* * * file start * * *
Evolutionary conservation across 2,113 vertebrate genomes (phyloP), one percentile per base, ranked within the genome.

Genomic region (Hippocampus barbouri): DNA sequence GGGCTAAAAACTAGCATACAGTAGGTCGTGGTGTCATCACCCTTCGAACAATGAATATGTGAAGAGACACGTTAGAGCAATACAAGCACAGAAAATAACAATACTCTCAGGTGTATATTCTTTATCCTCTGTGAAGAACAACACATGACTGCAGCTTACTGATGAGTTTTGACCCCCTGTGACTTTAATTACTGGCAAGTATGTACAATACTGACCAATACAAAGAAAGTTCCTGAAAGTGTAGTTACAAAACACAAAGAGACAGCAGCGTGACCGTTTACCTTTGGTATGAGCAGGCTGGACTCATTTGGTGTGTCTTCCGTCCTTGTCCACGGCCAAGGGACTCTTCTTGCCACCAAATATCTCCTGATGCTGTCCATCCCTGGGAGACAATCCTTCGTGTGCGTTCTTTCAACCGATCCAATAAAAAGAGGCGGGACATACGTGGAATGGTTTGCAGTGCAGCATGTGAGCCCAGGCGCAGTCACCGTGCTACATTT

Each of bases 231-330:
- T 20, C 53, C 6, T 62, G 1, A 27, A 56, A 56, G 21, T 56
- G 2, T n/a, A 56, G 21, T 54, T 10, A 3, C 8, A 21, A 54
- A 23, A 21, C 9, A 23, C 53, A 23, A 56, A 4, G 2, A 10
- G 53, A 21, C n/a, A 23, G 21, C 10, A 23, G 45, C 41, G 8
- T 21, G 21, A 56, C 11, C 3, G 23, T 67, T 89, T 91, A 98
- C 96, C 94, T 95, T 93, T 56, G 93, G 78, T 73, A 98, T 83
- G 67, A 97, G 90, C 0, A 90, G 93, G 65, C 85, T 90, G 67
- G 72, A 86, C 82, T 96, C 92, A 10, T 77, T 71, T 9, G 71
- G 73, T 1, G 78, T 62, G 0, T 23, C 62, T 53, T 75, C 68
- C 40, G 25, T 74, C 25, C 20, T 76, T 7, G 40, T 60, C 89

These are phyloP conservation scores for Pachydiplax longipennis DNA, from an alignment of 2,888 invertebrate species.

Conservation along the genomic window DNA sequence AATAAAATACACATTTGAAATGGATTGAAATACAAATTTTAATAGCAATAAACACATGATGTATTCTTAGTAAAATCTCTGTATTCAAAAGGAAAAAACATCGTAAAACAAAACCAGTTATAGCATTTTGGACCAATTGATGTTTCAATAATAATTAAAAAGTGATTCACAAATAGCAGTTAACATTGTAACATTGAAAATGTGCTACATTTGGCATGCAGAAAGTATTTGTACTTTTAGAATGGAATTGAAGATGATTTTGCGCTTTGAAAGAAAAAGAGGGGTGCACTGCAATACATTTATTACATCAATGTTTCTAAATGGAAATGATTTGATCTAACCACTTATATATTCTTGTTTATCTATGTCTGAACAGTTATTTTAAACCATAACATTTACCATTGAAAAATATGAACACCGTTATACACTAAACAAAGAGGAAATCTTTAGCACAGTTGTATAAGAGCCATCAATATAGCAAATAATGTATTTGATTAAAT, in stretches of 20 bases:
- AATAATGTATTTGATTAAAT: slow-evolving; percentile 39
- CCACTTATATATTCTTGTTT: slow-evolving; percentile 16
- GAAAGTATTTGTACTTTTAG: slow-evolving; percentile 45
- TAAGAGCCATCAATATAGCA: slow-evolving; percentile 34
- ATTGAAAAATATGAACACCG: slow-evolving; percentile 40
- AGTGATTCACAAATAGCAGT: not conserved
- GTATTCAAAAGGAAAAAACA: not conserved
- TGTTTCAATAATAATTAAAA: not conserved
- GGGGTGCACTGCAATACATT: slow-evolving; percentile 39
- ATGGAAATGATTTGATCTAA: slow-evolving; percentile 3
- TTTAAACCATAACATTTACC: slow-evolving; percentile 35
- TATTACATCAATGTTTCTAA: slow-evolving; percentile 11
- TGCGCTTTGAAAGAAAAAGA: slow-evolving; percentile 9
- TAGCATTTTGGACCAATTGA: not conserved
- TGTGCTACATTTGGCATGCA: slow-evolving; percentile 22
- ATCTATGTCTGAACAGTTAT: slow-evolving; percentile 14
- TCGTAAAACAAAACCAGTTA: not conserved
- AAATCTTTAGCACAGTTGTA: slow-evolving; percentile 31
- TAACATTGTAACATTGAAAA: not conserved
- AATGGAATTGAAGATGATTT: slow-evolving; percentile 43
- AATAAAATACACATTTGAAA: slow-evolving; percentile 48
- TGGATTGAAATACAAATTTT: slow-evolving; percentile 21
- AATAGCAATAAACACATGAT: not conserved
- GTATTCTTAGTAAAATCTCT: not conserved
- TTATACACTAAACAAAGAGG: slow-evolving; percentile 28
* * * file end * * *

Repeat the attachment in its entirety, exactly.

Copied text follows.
Evolutionary conservation across 2,113 vertebrate genomes (phyloP), one percentile per base, ranked within the genome.

Genomic region (Hippocampus barbouri): DNA sequence GGGCTAAAAACTAGCATACAGTAGGTCGTGGTGTCATCACCCTTCGAACAATGAATATGTGAAGAGACACGTTAGAGCAATACAAGCACAGAAAATAACAATACTCTCAGGTGTATATTCTTTATCCTCTGTGAAGAACAACACATGACTGCAGCTTACTGATGAGTTTTGACCCCCTGTGACTTTAATTACTGGCAAGTATGTACAATACTGACCAATACAAAGAAAGTTCCTGAAAGTGTAGTTACAAAACACAAAGAGACAGCAGCGTGACCGTTTACCTTTGGTATGAGCAGGCTGGACTCATTTGGTGTGTCTTCCGTCCTTGTCCACGGCCAAGGGACTCTTCTTGCCACCAAATATCTCCTGATGCTGTCCATCCCTGGGAGACAATCCTTCGTGTGCGTTCTTTCAACCGATCCAATAAAAAGAGGCGGGACATACGTGGAATGGTTTGCAGTGCAGCATGTGAGCCCAGGCGCAGTCACCGTGCTACATTT

Each of bases 231-330:
- T 20, C 53, C 6, T 62, G 1, A 27, A 56, A 56, G 21, T 56
- G 2, T n/a, A 56, G 21, T 54, T 10, A 3, C 8, A 21, A 54
- A 23, A 21, C 9, A 23, C 53, A 23, A 56, A 4, G 2, A 10
- G 53, A 21, C n/a, A 23, G 21, C 10, A 23, G 45, C 41, G 8
- T 21, G 21, A 56, C 11, C 3, G 23, T 67, T 89, T 91, A 98
- C 96, C 94, T 95, T 93, T 56, G 93, G 78, T 73, A 98, T 83
- G 67, A 97, G 90, C 0, A 90, G 93, G 65, C 85, T 90, G 67
- G 72, A 86, C 82, T 96, C 92, A 10, T 77, T 71, T 9, G 71
- G 73, T 1, G 78, T 62, G 0, T 23, C 62, T 53, T 75, C 68
- C 40, G 25, T 74, C 25, C 20, T 76, T 7, G 40, T 60, C 89

These are phyloP conservation scores for Pachydiplax longipennis DNA, from an alignment of 2,888 invertebrate species.

Conservation along the genomic window DNA sequence AATAAAATACACATTTGAAATGGATTGAAATACAAATTTTAATAGCAATAAACACATGATGTATTCTTAGTAAAATCTCTGTATTCAAAAGGAAAAAACATCGTAAAACAAAACCAGTTATAGCATTTTGGACCAATTGATGTTTCAATAATAATTAAAAAGTGATTCACAAATAGCAGTTAACATTGTAACATTGAAAATGTGCTACATTTGGCATGCAGAAAGTATTTGTACTTTTAGAATGGAATTGAAGATGATTTTGCGCTTTGAAAGAAAAAGAGGGGTGCACTGCAATACATTTATTACATCAATGTTTCTAAATGGAAATGATTTGATCTAACCACTTATATATTCTTGTTTATCTATGTCTGAACAGTTATTTTAAACCATAACATTTACCATTGAAAAATATGAACACCGTTATACACTAAACAAAGAGGAAATCTTTAGCACAGTTGTATAAGAGCCATCAATATAGCAAATAATGTATTTGATTAAAT, in stretches of 20 bases:
- AATAATGTATTTGATTAAAT: slow-evolving; percentile 39
- CCACTTATATATTCTTGTTT: slow-evolving; percentile 16
- GAAAGTATTTGTACTTTTAG: slow-evolving; percentile 45
- TAAGAGCCATCAATATAGCA: slow-evolving; percentile 34
- ATTGAAAAATATGAACACCG: slow-evolving; percentile 40
- AGTGATTCACAAATAGCAGT: not conserved
- GTATTCAAAAGGAAAAAACA: not conserved
- TGTTTCAATAATAATTAAAA: not conserved
- GGGGTGCACTGCAATACATT: slow-evolving; percentile 39
- ATGGAAATGATTTGATCTAA: slow-evolving; percentile 3
- TTTAAACCATAACATTTACC: slow-evolving; percentile 35
- TATTACATCAATGTTTCTAA: slow-evolving; percentile 11
- TGCGCTTTGAAAGAAAAAGA: slow-evolving; percentile 9
- TAGCATTTTGGACCAATTGA: not conserved
- TGTGCTACATTTGGCATGCA: slow-evolving; percentile 22
- ATCTATGTCTGAACAGTTAT: slow-evolving; percentile 14
- TCGTAAAACAAAACCAGTTA: not conserved
- AAATCTTTAGCACAGTTGTA: slow-evolving; percentile 31
- TAACATTGTAACATTGAAAA: not conserved
- AATGGAATTGAAGATGATTT: slow-evolving; percentile 43
- AATAAAATACACATTTGAAA: slow-evolving; percentile 48
- TGGATTGAAATACAAATTTT: slow-evolving; percentile 21
- AATAGCAATAAACACATGAT: not conserved
- GTATTCTTAGTAAAATCTCT: not conserved
- TTATACACTAAACAAAGAGG: slow-evolving; percentile 28